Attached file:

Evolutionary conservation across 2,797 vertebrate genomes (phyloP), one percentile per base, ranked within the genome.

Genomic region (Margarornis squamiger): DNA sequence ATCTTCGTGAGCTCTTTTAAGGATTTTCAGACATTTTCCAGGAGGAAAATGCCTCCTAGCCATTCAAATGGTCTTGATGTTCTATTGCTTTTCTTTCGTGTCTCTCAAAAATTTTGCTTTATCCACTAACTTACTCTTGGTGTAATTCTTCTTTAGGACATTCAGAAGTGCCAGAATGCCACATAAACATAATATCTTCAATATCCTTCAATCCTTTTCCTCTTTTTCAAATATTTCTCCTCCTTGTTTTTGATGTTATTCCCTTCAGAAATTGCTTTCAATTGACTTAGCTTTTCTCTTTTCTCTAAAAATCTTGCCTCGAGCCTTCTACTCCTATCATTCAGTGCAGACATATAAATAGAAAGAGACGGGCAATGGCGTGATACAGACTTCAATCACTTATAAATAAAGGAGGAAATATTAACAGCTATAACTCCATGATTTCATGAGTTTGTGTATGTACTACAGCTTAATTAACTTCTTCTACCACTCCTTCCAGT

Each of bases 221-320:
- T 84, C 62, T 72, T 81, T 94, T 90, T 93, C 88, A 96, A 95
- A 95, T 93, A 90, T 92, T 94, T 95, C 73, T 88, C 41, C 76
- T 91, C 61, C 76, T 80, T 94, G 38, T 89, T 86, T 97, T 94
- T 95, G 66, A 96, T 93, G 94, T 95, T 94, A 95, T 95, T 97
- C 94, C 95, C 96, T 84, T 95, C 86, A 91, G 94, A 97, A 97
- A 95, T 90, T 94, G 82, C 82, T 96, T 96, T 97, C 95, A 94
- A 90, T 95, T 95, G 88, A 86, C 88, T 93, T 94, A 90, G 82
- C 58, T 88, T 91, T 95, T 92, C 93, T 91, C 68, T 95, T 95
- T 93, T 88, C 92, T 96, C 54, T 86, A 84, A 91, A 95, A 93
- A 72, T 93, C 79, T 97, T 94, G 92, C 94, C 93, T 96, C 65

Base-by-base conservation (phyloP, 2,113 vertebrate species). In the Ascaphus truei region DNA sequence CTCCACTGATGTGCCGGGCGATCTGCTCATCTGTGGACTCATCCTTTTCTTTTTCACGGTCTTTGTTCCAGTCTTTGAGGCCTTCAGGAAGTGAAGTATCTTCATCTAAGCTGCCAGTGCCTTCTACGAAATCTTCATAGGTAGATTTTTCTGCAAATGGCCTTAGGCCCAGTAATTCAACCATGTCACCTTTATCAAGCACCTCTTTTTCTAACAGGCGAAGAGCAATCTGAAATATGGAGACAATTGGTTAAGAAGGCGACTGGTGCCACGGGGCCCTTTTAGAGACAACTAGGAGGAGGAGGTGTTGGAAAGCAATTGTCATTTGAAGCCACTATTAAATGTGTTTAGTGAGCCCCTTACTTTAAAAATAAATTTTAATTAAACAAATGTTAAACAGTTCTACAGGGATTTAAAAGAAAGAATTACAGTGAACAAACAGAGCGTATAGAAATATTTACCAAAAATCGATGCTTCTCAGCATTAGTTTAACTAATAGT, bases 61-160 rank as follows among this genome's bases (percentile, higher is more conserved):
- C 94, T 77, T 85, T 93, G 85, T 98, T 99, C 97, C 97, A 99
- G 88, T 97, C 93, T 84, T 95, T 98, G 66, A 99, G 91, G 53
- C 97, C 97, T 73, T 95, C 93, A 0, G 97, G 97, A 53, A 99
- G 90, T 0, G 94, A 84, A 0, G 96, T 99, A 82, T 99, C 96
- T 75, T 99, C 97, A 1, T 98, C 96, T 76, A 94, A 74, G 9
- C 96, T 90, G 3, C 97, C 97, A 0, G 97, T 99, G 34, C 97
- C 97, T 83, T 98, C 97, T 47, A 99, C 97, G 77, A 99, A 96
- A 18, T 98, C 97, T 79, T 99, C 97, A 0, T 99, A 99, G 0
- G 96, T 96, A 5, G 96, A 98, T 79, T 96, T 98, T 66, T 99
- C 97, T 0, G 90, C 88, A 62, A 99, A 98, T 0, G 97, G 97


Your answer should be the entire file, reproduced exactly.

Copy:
Evolutionary conservation across 2,797 vertebrate genomes (phyloP), one percentile per base, ranked within the genome.

Genomic region (Margarornis squamiger): DNA sequence ATCTTCGTGAGCTCTTTTAAGGATTTTCAGACATTTTCCAGGAGGAAAATGCCTCCTAGCCATTCAAATGGTCTTGATGTTCTATTGCTTTTCTTTCGTGTCTCTCAAAAATTTTGCTTTATCCACTAACTTACTCTTGGTGTAATTCTTCTTTAGGACATTCAGAAGTGCCAGAATGCCACATAAACATAATATCTTCAATATCCTTCAATCCTTTTCCTCTTTTTCAAATATTTCTCCTCCTTGTTTTTGATGTTATTCCCTTCAGAAATTGCTTTCAATTGACTTAGCTTTTCTCTTTTCTCTAAAAATCTTGCCTCGAGCCTTCTACTCCTATCATTCAGTGCAGACATATAAATAGAAAGAGACGGGCAATGGCGTGATACAGACTTCAATCACTTATAAATAAAGGAGGAAATATTAACAGCTATAACTCCATGATTTCATGAGTTTGTGTATGTACTACAGCTTAATTAACTTCTTCTACCACTCCTTCCAGT

Each of bases 221-320:
- T 84, C 62, T 72, T 81, T 94, T 90, T 93, C 88, A 96, A 95
- A 95, T 93, A 90, T 92, T 94, T 95, C 73, T 88, C 41, C 76
- T 91, C 61, C 76, T 80, T 94, G 38, T 89, T 86, T 97, T 94
- T 95, G 66, A 96, T 93, G 94, T 95, T 94, A 95, T 95, T 97
- C 94, C 95, C 96, T 84, T 95, C 86, A 91, G 94, A 97, A 97
- A 95, T 90, T 94, G 82, C 82, T 96, T 96, T 97, C 95, A 94
- A 90, T 95, T 95, G 88, A 86, C 88, T 93, T 94, A 90, G 82
- C 58, T 88, T 91, T 95, T 92, C 93, T 91, C 68, T 95, T 95
- T 93, T 88, C 92, T 96, C 54, T 86, A 84, A 91, A 95, A 93
- A 72, T 93, C 79, T 97, T 94, G 92, C 94, C 93, T 96, C 65

Base-by-base conservation (phyloP, 2,113 vertebrate species). In the Ascaphus truei region DNA sequence CTCCACTGATGTGCCGGGCGATCTGCTCATCTGTGGACTCATCCTTTTCTTTTTCACGGTCTTTGTTCCAGTCTTTGAGGCCTTCAGGAAGTGAAGTATCTTCATCTAAGCTGCCAGTGCCTTCTACGAAATCTTCATAGGTAGATTTTTCTGCAAATGGCCTTAGGCCCAGTAATTCAACCATGTCACCTTTATCAAGCACCTCTTTTTCTAACAGGCGAAGAGCAATCTGAAATATGGAGACAATTGGTTAAGAAGGCGACTGGTGCCACGGGGCCCTTTTAGAGACAACTAGGAGGAGGAGGTGTTGGAAAGCAATTGTCATTTGAAGCCACTATTAAATGTGTTTAGTGAGCCCCTTACTTTAAAAATAAATTTTAATTAAACAAATGTTAAACAGTTCTACAGGGATTTAAAAGAAAGAATTACAGTGAACAAACAGAGCGTATAGAAATATTTACCAAAAATCGATGCTTCTCAGCATTAGTTTAACTAATAGT, bases 61-160 rank as follows among this genome's bases (percentile, higher is more conserved):
- C 94, T 77, T 85, T 93, G 85, T 98, T 99, C 97, C 97, A 99
- G 88, T 97, C 93, T 84, T 95, T 98, G 66, A 99, G 91, G 53
- C 97, C 97, T 73, T 95, C 93, A 0, G 97, G 97, A 53, A 99
- G 90, T 0, G 94, A 84, A 0, G 96, T 99, A 82, T 99, C 96
- T 75, T 99, C 97, A 1, T 98, C 96, T 76, A 94, A 74, G 9
- C 96, T 90, G 3, C 97, C 97, A 0, G 97, T 99, G 34, C 97
- C 97, T 83, T 98, C 97, T 47, A 99, C 97, G 77, A 99, A 96
- A 18, T 98, C 97, T 79, T 99, C 97, A 0, T 99, A 99, G 0
- G 96, T 96, A 5, G 96, A 98, T 79, T 96, T 98, T 66, T 99
- C 97, T 0, G 90, C 88, A 62, A 99, A 98, T 0, G 97, G 97